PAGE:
(Photo Credit: Robert D Fellingham)
VIEW ORIGINAL
Ms. Florie Tap, the great-granddaughter of Madame Brisset and Maj. Gen. Greg Brady, commanding general of the 10th Army Air and Missile Defense Command, stand in the exact barn where Madame Brisset hid three American paratroopers from enemy patrols on June 6, 1944. (U.S. Army photo by Maj. Robert Fellingham)
10 / 11 Show Caption + Hide Caption – Ms. Florie Tap, the great-granddaughter of Madame Brisset and Maj. Gen. Greg Brady, commanding general of the 10th Army Air and Missile Defense Command, stand in the exact barn where Madame Brisset hid three American paratroopers from enemy patrols on June 6, 1944. (U.S. Army photo by Maj. Robert Fellingham)

(Photo Credit: Robert D Fellingham)
VIEW ORIGINAL
Maj. Gen. Greg Brady, Commanding General of the 10th Army Air and Missile Defense Command, had the honor of speaking in front of American Soldiers, a first-wave D-Day veteran, and descendants of French citizens who aided American paratroopers on D-Day at the Eglise Notre Dame in Hemevez, France on the 78th anniversary of the invasion, June 6, 2022.
11 / 11 Show Caption + Hide Caption – Maj. Gen. Greg Brady, Commanding General of the 10th Army Air and Missile Defense Command, had the honor of speaking in front of American Soldiers, a first-wave D-Day veteran, and descendants of French citizens who aided American paratroopers on D-Day at the Eglise Notre Dame in Hemevez, France on the 78th anniversary of the invasion, June 6, 2022.

(Photo Credit: Robert D Fellingham)
VIEW ORIGINAL

Madame Brisset did not have to help the Americans who arrived at her farmhouse in occupied France on June 6, 1944. In fact, it was likely safer for her to shut the door and turn them away. When Pvt. Ashton Landry, Pfc. Paul Moore, and Pfc. Charles Wright approached a farmhouse called Le Castel, Madame Brisset, and her daughters offered them refuge from the foot patrol of 12 German soldiers that happened to be walking by at that moment.

The lady of the house surely knew that she risked her family’s safety by hiding American Soldiers, but something inside her—compassion, or maybe anger at the occupying forces, or hope that the Allies had finally arrived—compelled her to act. Thanks to the bravery of Madame Brisset and her daughters, three U.S. Army paratroopers of the twelve that landed in Hemevez on June 6, 1944, several kilometers away from their intended drop zone near St. Mere Eglise, survived their D-Day landing in Hemevez.

The other nine paratroopers in Hemevez that day were either killed in combat, captured, or executed in the woods at the edge of the village. Three soldiers, Pvt. Robert Watson, Pfc. Daniel Tillman, and Pvt. Andrew Kling were killed in brutal hand-to-hand combat. They all sustained gruesome wounds to their skulls from multiple strikes to the head by German soldiers with the butts of their rifles. At this point the remaining six soldiers surrendered and were led away by the German patrol to their headquarters a kilometer away. 2nd Lt. Shutt was taken to a prisoner of war camp in Rennes but was later killed trying to escape. Cpl. Wondell was taken to a German field hospital near Orglandes and survived. But the other four—Pvt. Robert Werner, Pvt. Delmar McElhaney, Pvt. Anthony Hitztaler, and Pfc. Elsworth Heck—for reasons unknown still to this day, were marched back into the woods and executed with gunshots to the back of their heads.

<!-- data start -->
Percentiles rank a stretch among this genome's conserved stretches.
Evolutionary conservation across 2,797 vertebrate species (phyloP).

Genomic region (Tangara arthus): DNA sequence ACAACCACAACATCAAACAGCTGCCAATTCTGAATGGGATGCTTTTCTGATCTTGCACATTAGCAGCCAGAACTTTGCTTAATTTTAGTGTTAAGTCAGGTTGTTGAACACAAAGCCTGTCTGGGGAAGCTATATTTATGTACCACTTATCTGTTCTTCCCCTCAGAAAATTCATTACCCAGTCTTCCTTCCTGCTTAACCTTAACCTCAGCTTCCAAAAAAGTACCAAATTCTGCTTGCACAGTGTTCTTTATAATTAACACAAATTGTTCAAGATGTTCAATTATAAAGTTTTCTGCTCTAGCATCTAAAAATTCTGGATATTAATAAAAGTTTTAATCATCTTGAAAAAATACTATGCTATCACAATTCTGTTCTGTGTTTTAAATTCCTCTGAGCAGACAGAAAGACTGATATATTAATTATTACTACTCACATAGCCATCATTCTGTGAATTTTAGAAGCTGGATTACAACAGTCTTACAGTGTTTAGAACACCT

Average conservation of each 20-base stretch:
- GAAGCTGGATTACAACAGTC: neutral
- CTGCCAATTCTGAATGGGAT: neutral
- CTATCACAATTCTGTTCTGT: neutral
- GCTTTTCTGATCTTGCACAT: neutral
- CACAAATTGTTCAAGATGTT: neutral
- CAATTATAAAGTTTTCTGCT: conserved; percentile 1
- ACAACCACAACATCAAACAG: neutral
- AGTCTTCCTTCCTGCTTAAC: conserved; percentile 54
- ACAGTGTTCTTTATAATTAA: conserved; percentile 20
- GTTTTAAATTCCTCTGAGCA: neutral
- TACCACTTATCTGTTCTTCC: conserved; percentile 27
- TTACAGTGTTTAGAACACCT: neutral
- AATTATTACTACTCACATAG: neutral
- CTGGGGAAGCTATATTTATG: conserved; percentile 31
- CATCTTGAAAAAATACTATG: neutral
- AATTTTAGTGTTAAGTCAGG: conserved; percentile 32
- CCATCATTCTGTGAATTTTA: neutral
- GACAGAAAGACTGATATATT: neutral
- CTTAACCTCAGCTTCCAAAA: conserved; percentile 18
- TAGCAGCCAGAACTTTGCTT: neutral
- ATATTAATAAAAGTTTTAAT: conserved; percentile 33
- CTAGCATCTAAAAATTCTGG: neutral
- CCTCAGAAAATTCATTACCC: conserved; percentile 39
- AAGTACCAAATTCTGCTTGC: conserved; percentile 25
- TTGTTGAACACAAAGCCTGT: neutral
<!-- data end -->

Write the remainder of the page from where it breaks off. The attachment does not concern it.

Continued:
The bodies of the killed paratroopers may never have been found were it not for Leon Lequartier, who came upon the bodies collecting kindling for a fire and then rushed to the office of the mayor’s assistant, M. Emile Lainé. Mr. Lainé saw to it that the bodies were recovered and buried properly at Eglise Notre-Dame in a show of respect for the sacrifice those paratroopers made fighting to liberate France. Their bodies may never have been identified were it not for Mr. Lainé securing the soldiers’ dog tags and personal effects until American officials arrived at Hémevez 11 days later. And important facts about what happened may never have been learned by U.S. investigators were it not for Pierre Renault, who happened to see the four soldiers being marched back to the woods while riding his bike to work and later heard the gunshots that killed them, describing all this in agitated detail to U.S. investigators.

Last week Maj. Gen. Greg Brady, the commanding general of the 10th Army Air and Missile Defense Command, had the honor of speaking to a crowd of Soldiers and descendants of French citizens who were liberated 78 years ago, including the granddaughter and great-granddaughter of Madame Brisset.

“Today is a day to remember—not just the service and sacrifice of the American Soldiers we honor here today, but also the French villagers who helped some of those Soldiers survive and helped preserve the memories of those Soldiers we lost here 78 years ago today;” remarked Maj. Gen. Greg Brady during a ceremony at the small church outside the tiny village of Hemevez in Normandy, France.

After the ceremony Ms. Florie Tap, the great-granddaughter of Madame Brisset, whose mother still lives in the same house, invited Maj. Gen. Brady a personal tour of the barn where the paratroopers hid from enemy patrols exactly 78 years ago. “I believe this house has been in our family since 1847; it was a farm originally,” said Tap.

The barn looked as if it hadn’t changed since the day those paratroopers left. Decades of dust left a thick odor in the air and the only light inside cut between the wooden slats on the side of the barn. Farm machinery from the 1940s was still standing just beneath the loft where Privates Landry, Moore, and Wright hid from patrolling enemy soldiers. Brady commented at the end of the day, “Standing in the same space with the descendants of that brave woman exactly 78 years later was a singular experience that I will never ever forget.”